Climate and Health

Climate and Health On April 4, 2016, the White House Office of Science and Technology Policy released a report titled The Impacts of Climate Change on Human Health in the United States: A Scientific Assessment. This assessment provides public health decision-makers at every level of government with more definitive and, where possible, quantitative assessments of the national burden of health impacts projected under climate change. The report concludes that climate change is a significant threat to the health of the American people, exacerbating existing health threats and creating new challenges. The U.S. Global Change Research Program developed this scientific assessment as part of the ongoing efforts of its sustained National Climate Assessment process, as called for under the President’s Climate Action Plan. This assessment significantly advances what we know about the impacts of climate change on public health and the confidence with which we know it.

Institute Activities

CICS-NC staff, along with colleagues from NOAA’s National Centers for Environmental Information (NCEI), played pivotal roles in the development of this report.

Report Authors

vector_climate-impacts-wnv-transmission_v3_0 Four Institute staff members served as authors on the report, joining a team of more than 100 experts. Jesse Bell, a CICS-NC research scholar who also works with the Centers for Disease Control and Prevention on projects related to climate and health, was a lead author on the Impacts of Extreme Events on Human Health chapter of the assessment. CICS-NC colleagues Carl Schreck III and Jennifer Runkle served as contributing authors on that same chapter. Kenneth Kunkel served as a contributing author on the Introduction: Climate Change and Human Health chapter and the Modeling Future Climate Impacts on Human Health appendix.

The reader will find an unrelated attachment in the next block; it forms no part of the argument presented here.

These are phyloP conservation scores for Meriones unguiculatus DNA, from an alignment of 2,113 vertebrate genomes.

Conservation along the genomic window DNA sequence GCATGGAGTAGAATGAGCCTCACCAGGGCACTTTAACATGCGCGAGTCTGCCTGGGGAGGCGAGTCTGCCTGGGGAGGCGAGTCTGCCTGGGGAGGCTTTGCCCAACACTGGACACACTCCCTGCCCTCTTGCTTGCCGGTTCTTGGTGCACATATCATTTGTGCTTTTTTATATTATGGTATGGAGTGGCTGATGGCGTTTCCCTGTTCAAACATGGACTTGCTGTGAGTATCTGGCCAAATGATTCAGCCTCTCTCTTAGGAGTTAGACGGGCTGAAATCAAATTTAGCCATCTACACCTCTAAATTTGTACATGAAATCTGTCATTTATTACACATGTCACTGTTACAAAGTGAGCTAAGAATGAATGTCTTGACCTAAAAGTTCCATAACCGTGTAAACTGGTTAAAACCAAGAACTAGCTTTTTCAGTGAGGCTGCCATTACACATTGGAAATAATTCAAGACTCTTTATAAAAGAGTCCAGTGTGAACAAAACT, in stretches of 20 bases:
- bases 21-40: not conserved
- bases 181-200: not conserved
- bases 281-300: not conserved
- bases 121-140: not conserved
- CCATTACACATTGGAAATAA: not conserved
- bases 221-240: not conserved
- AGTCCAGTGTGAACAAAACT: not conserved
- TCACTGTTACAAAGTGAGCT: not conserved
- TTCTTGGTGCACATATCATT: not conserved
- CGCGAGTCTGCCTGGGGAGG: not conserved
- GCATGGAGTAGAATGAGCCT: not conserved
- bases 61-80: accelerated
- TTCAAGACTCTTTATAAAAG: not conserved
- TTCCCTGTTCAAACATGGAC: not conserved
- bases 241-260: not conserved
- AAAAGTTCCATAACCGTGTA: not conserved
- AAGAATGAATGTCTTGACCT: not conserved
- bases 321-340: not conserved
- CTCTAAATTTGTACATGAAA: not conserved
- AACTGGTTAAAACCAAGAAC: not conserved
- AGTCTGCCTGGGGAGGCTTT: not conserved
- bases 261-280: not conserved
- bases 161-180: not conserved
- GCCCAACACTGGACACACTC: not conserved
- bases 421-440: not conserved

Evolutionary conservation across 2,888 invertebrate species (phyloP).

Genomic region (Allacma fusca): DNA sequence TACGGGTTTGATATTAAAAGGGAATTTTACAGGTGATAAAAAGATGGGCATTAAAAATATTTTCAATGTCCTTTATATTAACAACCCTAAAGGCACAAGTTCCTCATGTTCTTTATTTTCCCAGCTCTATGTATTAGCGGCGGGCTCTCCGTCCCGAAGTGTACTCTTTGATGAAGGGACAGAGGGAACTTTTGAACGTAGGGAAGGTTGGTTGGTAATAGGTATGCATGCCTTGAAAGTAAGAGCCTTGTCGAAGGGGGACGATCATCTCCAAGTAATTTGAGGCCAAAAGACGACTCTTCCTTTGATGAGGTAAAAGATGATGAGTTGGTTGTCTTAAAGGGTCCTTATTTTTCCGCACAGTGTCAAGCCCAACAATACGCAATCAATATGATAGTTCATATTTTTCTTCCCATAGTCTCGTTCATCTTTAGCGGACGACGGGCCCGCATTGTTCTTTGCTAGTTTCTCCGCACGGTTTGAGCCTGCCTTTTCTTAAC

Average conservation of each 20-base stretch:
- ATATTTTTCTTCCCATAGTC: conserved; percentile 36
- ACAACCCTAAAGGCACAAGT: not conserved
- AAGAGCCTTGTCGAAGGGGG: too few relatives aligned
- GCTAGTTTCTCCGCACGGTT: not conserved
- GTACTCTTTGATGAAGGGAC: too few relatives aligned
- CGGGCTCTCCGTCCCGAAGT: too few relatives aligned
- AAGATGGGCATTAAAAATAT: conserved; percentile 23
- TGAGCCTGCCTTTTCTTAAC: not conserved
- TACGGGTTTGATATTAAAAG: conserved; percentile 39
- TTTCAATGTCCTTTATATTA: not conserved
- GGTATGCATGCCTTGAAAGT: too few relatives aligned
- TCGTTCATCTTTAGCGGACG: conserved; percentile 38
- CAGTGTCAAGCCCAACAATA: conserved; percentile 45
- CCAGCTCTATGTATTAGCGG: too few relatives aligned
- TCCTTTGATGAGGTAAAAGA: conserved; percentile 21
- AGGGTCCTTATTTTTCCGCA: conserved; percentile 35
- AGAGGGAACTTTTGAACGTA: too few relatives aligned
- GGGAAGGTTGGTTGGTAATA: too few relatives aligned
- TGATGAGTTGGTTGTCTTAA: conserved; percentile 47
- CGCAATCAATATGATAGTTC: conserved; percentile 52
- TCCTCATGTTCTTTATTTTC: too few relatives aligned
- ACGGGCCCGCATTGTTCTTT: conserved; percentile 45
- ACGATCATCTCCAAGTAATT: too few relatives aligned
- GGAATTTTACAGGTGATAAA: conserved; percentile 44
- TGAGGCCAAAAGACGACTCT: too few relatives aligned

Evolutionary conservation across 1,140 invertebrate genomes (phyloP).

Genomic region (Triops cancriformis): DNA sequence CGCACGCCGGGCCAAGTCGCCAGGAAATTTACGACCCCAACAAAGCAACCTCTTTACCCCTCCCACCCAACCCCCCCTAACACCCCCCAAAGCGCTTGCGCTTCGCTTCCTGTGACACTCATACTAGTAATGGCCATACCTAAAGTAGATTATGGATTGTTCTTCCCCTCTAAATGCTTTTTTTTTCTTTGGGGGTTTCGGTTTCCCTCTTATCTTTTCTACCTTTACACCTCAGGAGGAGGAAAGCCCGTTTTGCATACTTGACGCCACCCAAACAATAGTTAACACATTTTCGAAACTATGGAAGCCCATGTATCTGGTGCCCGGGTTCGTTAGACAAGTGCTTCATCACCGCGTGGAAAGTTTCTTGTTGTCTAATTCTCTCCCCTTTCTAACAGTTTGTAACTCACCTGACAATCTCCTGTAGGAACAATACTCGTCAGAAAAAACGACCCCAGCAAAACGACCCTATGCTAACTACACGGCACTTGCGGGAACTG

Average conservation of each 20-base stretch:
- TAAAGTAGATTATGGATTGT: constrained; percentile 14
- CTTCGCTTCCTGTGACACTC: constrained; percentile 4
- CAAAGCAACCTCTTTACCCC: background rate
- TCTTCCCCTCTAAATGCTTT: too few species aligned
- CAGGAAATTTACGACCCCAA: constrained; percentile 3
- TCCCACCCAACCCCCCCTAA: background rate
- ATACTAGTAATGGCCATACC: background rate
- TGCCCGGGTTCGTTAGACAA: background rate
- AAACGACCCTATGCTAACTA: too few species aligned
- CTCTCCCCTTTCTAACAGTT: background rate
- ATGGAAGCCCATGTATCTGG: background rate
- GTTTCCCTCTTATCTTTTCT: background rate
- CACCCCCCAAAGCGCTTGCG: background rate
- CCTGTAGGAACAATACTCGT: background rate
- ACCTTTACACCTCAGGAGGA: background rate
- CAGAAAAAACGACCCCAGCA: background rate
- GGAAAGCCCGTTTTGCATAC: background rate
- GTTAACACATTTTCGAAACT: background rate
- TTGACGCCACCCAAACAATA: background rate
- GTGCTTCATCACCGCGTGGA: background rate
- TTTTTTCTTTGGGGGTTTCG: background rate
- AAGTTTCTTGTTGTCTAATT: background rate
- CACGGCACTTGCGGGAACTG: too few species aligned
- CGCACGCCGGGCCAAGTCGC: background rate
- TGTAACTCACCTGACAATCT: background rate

Assessment Development and Production

Building on experience gained through supporting the development of the Third National Climate Assessment, CICS-NC staff provided a range of expertise that was essential to the development and delivery of the climate and health assessment. Working as part of NCEI’s Assessments Technical Support Unit, contributions included project management services, science editing and copyediting, and graphic design. CICS-NC staff also developed the assessment’s engaging, interactive website. Institute data experts and software engineers helped ensure openness and transparency in the report by facilitating the collection and delivery of a range of metadata. To view the full report, visit the assessment’s interactive website at For a synopsis of the key findings from the assessment, download the Executive Summary. View a video of the White House announcement of the report: